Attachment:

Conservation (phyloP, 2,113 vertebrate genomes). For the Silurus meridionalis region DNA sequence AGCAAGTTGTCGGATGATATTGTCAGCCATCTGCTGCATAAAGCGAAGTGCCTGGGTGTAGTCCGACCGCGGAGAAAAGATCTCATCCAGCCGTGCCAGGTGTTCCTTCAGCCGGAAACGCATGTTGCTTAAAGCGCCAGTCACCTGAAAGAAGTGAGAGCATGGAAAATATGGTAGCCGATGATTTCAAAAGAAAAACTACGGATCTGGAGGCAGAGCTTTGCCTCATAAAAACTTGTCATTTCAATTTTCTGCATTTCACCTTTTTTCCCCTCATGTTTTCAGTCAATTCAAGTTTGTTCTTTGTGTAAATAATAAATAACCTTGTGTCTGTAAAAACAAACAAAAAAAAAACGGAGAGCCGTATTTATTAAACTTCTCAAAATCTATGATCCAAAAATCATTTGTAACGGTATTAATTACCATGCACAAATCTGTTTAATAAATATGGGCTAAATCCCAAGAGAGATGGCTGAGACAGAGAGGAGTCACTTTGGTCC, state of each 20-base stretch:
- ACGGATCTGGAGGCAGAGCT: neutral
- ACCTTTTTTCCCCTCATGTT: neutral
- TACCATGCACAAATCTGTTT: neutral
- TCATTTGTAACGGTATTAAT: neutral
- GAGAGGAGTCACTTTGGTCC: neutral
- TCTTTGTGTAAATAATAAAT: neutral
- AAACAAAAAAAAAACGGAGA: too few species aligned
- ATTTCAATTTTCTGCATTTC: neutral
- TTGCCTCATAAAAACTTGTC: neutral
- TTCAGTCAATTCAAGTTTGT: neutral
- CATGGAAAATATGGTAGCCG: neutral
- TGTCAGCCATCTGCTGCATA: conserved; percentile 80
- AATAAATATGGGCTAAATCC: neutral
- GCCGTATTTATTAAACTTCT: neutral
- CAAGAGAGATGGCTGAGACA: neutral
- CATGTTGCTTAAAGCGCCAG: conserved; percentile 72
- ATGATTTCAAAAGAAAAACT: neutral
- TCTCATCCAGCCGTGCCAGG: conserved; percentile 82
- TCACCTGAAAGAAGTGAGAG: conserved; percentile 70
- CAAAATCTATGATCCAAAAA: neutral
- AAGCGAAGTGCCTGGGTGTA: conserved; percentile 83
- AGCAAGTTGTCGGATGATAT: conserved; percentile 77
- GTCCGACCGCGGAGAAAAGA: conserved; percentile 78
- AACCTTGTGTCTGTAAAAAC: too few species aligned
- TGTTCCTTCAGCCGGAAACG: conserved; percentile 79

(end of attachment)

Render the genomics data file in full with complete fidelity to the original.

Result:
Conservation (phyloP, 2,113 vertebrate genomes). For the Silurus meridionalis region DNA sequence AGCAAGTTGTCGGATGATATTGTCAGCCATCTGCTGCATAAAGCGAAGTGCCTGGGTGTAGTCCGACCGCGGAGAAAAGATCTCATCCAGCCGTGCCAGGTGTTCCTTCAGCCGGAAACGCATGTTGCTTAAAGCGCCAGTCACCTGAAAGAAGTGAGAGCATGGAAAATATGGTAGCCGATGATTTCAAAAGAAAAACTACGGATCTGGAGGCAGAGCTTTGCCTCATAAAAACTTGTCATTTCAATTTTCTGCATTTCACCTTTTTTCCCCTCATGTTTTCAGTCAATTCAAGTTTGTTCTTTGTGTAAATAATAAATAACCTTGTGTCTGTAAAAACAAACAAAAAAAAAACGGAGAGCCGTATTTATTAAACTTCTCAAAATCTATGATCCAAAAATCATTTGTAACGGTATTAATTACCATGCACAAATCTGTTTAATAAATATGGGCTAAATCCCAAGAGAGATGGCTGAGACAGAGAGGAGTCACTTTGGTCC, state of each 20-base stretch:
- ACGGATCTGGAGGCAGAGCT: neutral
- ACCTTTTTTCCCCTCATGTT: neutral
- TACCATGCACAAATCTGTTT: neutral
- TCATTTGTAACGGTATTAAT: neutral
- GAGAGGAGTCACTTTGGTCC: neutral
- TCTTTGTGTAAATAATAAAT: neutral
- AAACAAAAAAAAAACGGAGA: too few species aligned
- ATTTCAATTTTCTGCATTTC: neutral
- TTGCCTCATAAAAACTTGTC: neutral
- TTCAGTCAATTCAAGTTTGT: neutral
- CATGGAAAATATGGTAGCCG: neutral
- TGTCAGCCATCTGCTGCATA: conserved; percentile 80
- AATAAATATGGGCTAAATCC: neutral
- GCCGTATTTATTAAACTTCT: neutral
- CAAGAGAGATGGCTGAGACA: neutral
- CATGTTGCTTAAAGCGCCAG: conserved; percentile 72
- ATGATTTCAAAAGAAAAACT: neutral
- TCTCATCCAGCCGTGCCAGG: conserved; percentile 82
- TCACCTGAAAGAAGTGAGAG: conserved; percentile 70
- CAAAATCTATGATCCAAAAA: neutral
- AAGCGAAGTGCCTGGGTGTA: conserved; percentile 83
- AGCAAGTTGTCGGATGATAT: conserved; percentile 77
- GTCCGACCGCGGAGAAAAGA: conserved; percentile 78
- AACCTTGTGTCTGTAAAAAC: too few species aligned
- TGTTCCTTCAGCCGGAAACG: conserved; percentile 79